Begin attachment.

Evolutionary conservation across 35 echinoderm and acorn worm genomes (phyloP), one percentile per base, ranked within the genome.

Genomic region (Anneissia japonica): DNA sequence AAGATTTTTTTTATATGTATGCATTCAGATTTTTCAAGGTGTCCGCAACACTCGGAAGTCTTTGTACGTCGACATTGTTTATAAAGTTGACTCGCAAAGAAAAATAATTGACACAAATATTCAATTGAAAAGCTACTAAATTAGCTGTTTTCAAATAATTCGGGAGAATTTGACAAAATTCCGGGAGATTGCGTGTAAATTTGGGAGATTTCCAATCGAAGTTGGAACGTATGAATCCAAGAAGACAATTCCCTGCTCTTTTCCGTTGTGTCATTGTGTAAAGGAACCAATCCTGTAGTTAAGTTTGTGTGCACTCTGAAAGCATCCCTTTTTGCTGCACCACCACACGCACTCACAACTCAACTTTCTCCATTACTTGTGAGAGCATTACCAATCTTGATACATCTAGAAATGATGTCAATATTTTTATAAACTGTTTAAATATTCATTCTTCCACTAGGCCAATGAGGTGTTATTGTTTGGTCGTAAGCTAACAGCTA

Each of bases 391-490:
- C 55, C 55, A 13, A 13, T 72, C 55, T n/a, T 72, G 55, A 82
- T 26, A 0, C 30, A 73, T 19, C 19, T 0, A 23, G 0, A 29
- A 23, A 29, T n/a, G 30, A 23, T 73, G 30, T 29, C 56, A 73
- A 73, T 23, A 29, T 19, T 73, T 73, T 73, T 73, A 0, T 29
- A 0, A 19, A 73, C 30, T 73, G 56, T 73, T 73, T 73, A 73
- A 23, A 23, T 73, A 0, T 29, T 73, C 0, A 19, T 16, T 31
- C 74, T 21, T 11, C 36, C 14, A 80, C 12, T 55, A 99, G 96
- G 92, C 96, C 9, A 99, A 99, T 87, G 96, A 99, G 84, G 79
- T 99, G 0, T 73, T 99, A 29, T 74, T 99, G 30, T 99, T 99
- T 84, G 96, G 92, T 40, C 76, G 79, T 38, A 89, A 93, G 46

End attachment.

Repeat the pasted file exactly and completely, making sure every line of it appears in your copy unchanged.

Evolutionary conservation across 35 echinoderm and acorn worm genomes (phyloP), one percentile per base, ranked within the genome.

Genomic region (Anneissia japonica): DNA sequence AAGATTTTTTTTATATGTATGCATTCAGATTTTTCAAGGTGTCCGCAACACTCGGAAGTCTTTGTACGTCGACATTGTTTATAAAGTTGACTCGCAAAGAAAAATAATTGACACAAATATTCAATTGAAAAGCTACTAAATTAGCTGTTTTCAAATAATTCGGGAGAATTTGACAAAATTCCGGGAGATTGCGTGTAAATTTGGGAGATTTCCAATCGAAGTTGGAACGTATGAATCCAAGAAGACAATTCCCTGCTCTTTTCCGTTGTGTCATTGTGTAAAGGAACCAATCCTGTAGTTAAGTTTGTGTGCACTCTGAAAGCATCCCTTTTTGCTGCACCACCACACGCACTCACAACTCAACTTTCTCCATTACTTGTGAGAGCATTACCAATCTTGATACATCTAGAAATGATGTCAATATTTTTATAAACTGTTTAAATATTCATTCTTCCACTAGGCCAATGAGGTGTTATTGTTTGGTCGTAAGCTAACAGCTA

Each of bases 391-490:
- C 55, C 55, A 13, A 13, T 72, C 55, T n/a, T 72, G 55, A 82
- T 26, A 0, C 30, A 73, T 19, C 19, T 0, A 23, G 0, A 29
- A 23, A 29, T n/a, G 30, A 23, T 73, G 30, T 29, C 56, A 73
- A 73, T 23, A 29, T 19, T 73, T 73, T 73, T 73, A 0, T 29
- A 0, A 19, A 73, C 30, T 73, G 56, T 73, T 73, T 73, A 73
- A 23, A 23, T 73, A 0, T 29, T 73, C 0, A 19, T 16, T 31
- C 74, T 21, T 11, C 36, C 14, A 80, C 12, T 55, A 99, G 96
- G 92, C 96, C 9, A 99, A 99, T 87, G 96, A 99, G 84, G 79
- T 99, G 0, T 73, T 99, A 29, T 74, T 99, G 30, T 99, T 99
- T 84, G 96, G 92, T 40, C 76, G 79, T 38, A 89, A 93, G 46